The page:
U.S. Policy

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Snapshot,
John Campbell

Americans tend to think of elections as the apex of democracy. But in some cases they are the opposite. In countries with weak democratic cultures and lax rule of law, elections can be destabilizing. Nigeria, which will hold elections next month, is a case in point.

Postscript,
Stathis N. Kalyvas

Talk of overturning austerity aside, Greece still needs the last 7.2 billion euro installment of the bailout to cover its financing gap. For the time being, then, the new government will need to abide by the program’s requirements—that is, the very combination of austerity and reform that Syriza has pledged to overturn. This may be enough to break the party.

Snapshot,
Peter Martin

India has long seemed unable or unwilling to become a major player on the world stage. But the country’s prime minister, Narendra Modi, is looking to change all that. In order to compensate for a small and weak foreign service, he is tapping into India’s considerable soft power: its emigrants, intellectuals, and yogis.

Snapshot,
Robert A. Pape, Keven Ruby, and Vincent Bauer

The ongoing U.S. air campaign against ISIS succeeded in blunting the group's drive toward Kurdish and Shia territory. But it has failed to prevent ISIS' consolidation of control over the Sunni areas in Iraq and Syria. Here's how the United States can accomplish both.

Snapshot,
Victor Gaetan

The United States and Cuba could not have restored diplomatic ties without the Catholic Church. But the church could be the negotiations' biggest loser: many Catholics resent its intervention.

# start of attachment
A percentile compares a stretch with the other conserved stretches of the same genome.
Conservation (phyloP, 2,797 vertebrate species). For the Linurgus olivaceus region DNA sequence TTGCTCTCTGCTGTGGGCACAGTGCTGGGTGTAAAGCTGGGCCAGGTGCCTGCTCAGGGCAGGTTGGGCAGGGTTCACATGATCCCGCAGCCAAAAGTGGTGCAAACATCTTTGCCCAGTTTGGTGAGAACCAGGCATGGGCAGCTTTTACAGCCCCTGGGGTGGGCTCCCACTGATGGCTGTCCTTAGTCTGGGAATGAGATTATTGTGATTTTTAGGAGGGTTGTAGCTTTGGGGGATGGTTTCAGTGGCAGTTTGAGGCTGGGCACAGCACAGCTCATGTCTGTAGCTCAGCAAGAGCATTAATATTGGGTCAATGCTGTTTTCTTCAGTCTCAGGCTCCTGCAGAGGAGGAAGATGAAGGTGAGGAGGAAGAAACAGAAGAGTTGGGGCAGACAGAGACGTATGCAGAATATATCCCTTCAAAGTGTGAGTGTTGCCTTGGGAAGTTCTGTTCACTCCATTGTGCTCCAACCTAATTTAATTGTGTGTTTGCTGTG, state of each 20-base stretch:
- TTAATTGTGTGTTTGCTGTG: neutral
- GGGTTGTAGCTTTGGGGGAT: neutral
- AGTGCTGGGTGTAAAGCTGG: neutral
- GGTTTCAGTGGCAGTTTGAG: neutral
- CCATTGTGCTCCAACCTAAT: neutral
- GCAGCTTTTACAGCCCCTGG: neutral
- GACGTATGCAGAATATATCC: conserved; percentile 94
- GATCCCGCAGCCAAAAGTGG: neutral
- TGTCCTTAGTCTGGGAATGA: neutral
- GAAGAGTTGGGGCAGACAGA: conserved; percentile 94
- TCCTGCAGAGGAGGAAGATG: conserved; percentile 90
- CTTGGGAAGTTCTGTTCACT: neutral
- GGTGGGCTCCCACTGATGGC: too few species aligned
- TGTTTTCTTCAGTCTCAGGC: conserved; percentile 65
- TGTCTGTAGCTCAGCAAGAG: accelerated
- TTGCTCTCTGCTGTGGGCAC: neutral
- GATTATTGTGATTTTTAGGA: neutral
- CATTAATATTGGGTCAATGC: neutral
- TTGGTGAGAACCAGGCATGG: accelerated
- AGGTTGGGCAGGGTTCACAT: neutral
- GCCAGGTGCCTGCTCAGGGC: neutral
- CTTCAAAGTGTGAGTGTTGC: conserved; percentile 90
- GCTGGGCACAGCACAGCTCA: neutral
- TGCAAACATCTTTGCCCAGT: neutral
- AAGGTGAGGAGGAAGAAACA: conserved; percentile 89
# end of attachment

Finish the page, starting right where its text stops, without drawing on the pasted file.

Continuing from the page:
Snapshot,
Marina Ottaway

After three years of battles in the streets, in the National Constituent Assembly, and at the ballot box, Tunisia has officially completed its formal transition to democracy.

Snapshot,
Denise Garcia

The United Nations’ Arms Trade Treaty, which comes into force on Christmas Eve this year, will deal a major blow to illegal arms dealers that supply the weapons for a large portion of the world’s conflicts.

Postscript,
Michael J. Bustamante

The agreement reached between the Obama administration and the Cuban government is by any measure historic, necessary, and overdue. Yet as the diplomatic rubber hits the road and Cuba continues its precarious transition to a mixed economy, old disputes may take on new forms.

Snapshot,

We poll experts on whether they think the United States should significantly step up its military campaign against ISIS in Iraq and Syria.

Snapshot,
Nimmi Gowrinathan

Most of the recent Senate report on the CIA’s use of torture after 9/11 is gruesomely detailed. But one thing is missing: the stories of the women who we know were in U.S. custody and may well have been subject to degrading treatment as well.

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